Monday, September 8, 2008

Gimme Shelter

It was rare enough that John ever left his small, private ranch. It was rarer still that he would interact with anyone at all when he did. But after three days of seeing the same Woman stand in front of his house with Her umbrella opened, motionless, he was more than willing to break his unspoken vow of social celibacy.
In a previous life, John would have been considered charming. Charismatic. Witty. He probably would have been able to think of a more tactful way to approach the solemn Woman he’d been watching. Still, “What the hell are you doin’ on my property? It ain’t even rainin’,” seemed most appropriate to him at the time.
Understandably, She didn’t respond.
“Excuse me, ma’am. Bein’ that it hasn’t rained in…I don’t know, a long time, I’d like to know what you’re doin’ with that umbrella out here. This is private property.”
“Waiting for the rain,” she said, without turning around. “Sometimes, you just want the rain to come. Sometimes you want Heaven to explode and pour down all around you.”
“Well…do you mind waitin’ somewhere else? You’re on my land,” he answered dryly.
The Woman began to sing softly to Herself as She twirled Her umbrella, spraying water in every direction and showering John. He stood there for a moment, silent and dripping, as he thought of new ways to approach the situation until he was able to make out what She was whisper-singing: “This land is your land. This land is my land…”
This pulled John from his drip-induced daze. Betty used to love Guthrie, he thought. “Ma’am? Can you hear me? Hello?” he tried again.
“Yes, and I responded to your question,” She said emphatically.
“But you’re still on my property.”
“What I’m standing on is a sad, sad strip of parched earth that happens to stretch in front of a place that I assume is your home—unless you would be a liar—and all I happen to be doing is patiently waiting for the rain to come,” She asserted.
John rolled his eyes and walked towards the Woman. “Alright, Lady. You been here three whole days and there ain’t been a sign of rain. There ain’t been a rain cloud for weeks. Have you ever been to Arizona before?”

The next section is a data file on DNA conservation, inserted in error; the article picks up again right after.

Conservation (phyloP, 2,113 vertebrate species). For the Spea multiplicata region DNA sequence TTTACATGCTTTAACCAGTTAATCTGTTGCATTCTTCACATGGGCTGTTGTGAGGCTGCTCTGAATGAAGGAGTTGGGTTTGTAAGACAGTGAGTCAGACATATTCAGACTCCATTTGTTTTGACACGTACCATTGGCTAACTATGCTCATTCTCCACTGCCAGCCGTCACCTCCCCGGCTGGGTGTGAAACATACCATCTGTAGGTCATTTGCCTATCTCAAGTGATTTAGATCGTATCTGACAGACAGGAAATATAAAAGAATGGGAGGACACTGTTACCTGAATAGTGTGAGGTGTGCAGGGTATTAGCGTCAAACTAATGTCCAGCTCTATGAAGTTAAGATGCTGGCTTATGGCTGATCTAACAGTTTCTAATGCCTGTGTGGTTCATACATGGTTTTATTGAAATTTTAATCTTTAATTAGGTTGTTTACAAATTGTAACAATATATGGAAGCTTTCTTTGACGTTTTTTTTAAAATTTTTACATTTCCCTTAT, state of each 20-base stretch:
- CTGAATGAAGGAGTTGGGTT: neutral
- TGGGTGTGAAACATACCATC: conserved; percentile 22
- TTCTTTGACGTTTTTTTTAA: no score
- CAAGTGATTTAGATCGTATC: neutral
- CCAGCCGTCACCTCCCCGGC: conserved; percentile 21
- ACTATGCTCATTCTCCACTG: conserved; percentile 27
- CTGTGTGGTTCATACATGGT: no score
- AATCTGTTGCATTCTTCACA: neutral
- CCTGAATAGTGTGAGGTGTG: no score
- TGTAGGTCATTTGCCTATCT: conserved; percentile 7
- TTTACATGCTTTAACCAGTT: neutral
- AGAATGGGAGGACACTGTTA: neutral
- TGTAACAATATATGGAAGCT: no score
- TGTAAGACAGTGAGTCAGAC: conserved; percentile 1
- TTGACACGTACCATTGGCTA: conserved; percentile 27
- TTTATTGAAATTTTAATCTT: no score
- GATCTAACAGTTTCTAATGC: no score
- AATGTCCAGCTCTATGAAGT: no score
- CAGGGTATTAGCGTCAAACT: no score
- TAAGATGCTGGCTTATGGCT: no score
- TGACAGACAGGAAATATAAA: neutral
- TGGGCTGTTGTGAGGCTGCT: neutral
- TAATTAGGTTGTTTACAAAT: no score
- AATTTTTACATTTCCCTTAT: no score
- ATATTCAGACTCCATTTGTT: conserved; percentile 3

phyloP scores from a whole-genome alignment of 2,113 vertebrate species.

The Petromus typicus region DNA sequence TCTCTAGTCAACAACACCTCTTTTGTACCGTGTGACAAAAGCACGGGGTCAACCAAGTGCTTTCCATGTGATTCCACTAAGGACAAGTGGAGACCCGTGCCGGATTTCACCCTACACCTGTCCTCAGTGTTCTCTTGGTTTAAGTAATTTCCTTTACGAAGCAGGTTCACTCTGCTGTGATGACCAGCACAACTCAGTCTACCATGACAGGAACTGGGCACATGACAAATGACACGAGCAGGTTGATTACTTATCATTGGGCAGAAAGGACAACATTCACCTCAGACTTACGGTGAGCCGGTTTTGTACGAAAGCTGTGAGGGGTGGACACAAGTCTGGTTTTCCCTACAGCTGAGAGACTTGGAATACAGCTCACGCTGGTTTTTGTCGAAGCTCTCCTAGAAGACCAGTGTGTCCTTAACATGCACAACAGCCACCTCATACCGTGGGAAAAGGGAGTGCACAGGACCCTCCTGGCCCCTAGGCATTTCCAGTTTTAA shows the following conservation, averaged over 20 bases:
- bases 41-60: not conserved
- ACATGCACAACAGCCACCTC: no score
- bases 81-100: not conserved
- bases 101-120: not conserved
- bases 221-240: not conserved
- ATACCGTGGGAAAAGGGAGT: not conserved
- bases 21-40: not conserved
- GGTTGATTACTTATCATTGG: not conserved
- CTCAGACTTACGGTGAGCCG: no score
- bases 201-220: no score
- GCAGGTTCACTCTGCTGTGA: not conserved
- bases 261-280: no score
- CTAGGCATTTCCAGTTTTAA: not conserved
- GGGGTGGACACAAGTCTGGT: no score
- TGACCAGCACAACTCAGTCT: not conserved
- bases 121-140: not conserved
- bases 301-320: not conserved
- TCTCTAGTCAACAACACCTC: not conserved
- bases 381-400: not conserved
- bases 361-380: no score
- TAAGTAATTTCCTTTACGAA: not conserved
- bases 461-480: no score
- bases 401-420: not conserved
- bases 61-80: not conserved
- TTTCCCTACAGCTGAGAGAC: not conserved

“Lived My whole life here. And then some,” She responded—then She started to turn around, slowly and carefully so as not to reveal Her face. She lifted her arm and pointed next to the house. “I planted a tree right over there on our wedding day.”
“Well, musta been somewheres else, ‘cause there ain’t no tree there, Lady.” He reached his hand out to her shoulder. “Now come on, get goin’. There’s no trees, and no rain, and—Jeezus!
Just as he was about to touch her shoulder, the sky—which, moments earlier, had been perfectly clear—suddenly burst into a tremendous downpour, as if all the rain that had hid for the summer decided to come down all at once. He looked up at the Woman, who remained standing in the same position. Much like the ground below Her feet, She was completely protected by the umbrella, staying just as deathly dry as the cracking earth.
“If you don’t get off the property, I’m’a have to call the cops,” John shouted as he ran for the porch.
“You don’t have a telephone,” the Woman responded calmly.
“How do you know what I do or don’t got?”
“I don't see any telephone poles. Not for miles.”
Standing on his front steps, John hesitated as he tried to out-rationalize Her or think of an appropriate response, but the only one he had was to slam the door and leave Her out in the rain.
For the rest of the evening, John watched Her from his window. At first, he was fidgety and anxious, but as the night waned on, John found himself entranced by Her statue-like state, and soon, he, too, was confined still and silent to his seat by the window. He stayed that way for hours until finally, he fell asleep. But the Woman had not moved.
The next morning, he awoke in his chair with a cramp in his neck. His first response was to stretch and massage it, tasks which kept him distracted from the sight outside his window. After a few minutes, John finally took notice—of nothing. The Woman, it seemed, had left after the rain. There were no footsteps but his in the dirt, and the ground was just as dry and cracked as it had ever been. He went outside, curious and incredulous and blinded by the sun, but he could not find a trace of the Woman or the rain. He played the scene back through his head, fast-forwarding and rewinding through his memories of the evening, to no avail. As he turned to head back inside, he noticed something out of the corner of his eye—a small sapling, forcing its way out of the hard earth. It was the same spot where he had buried his wife all those years ago.

No comments: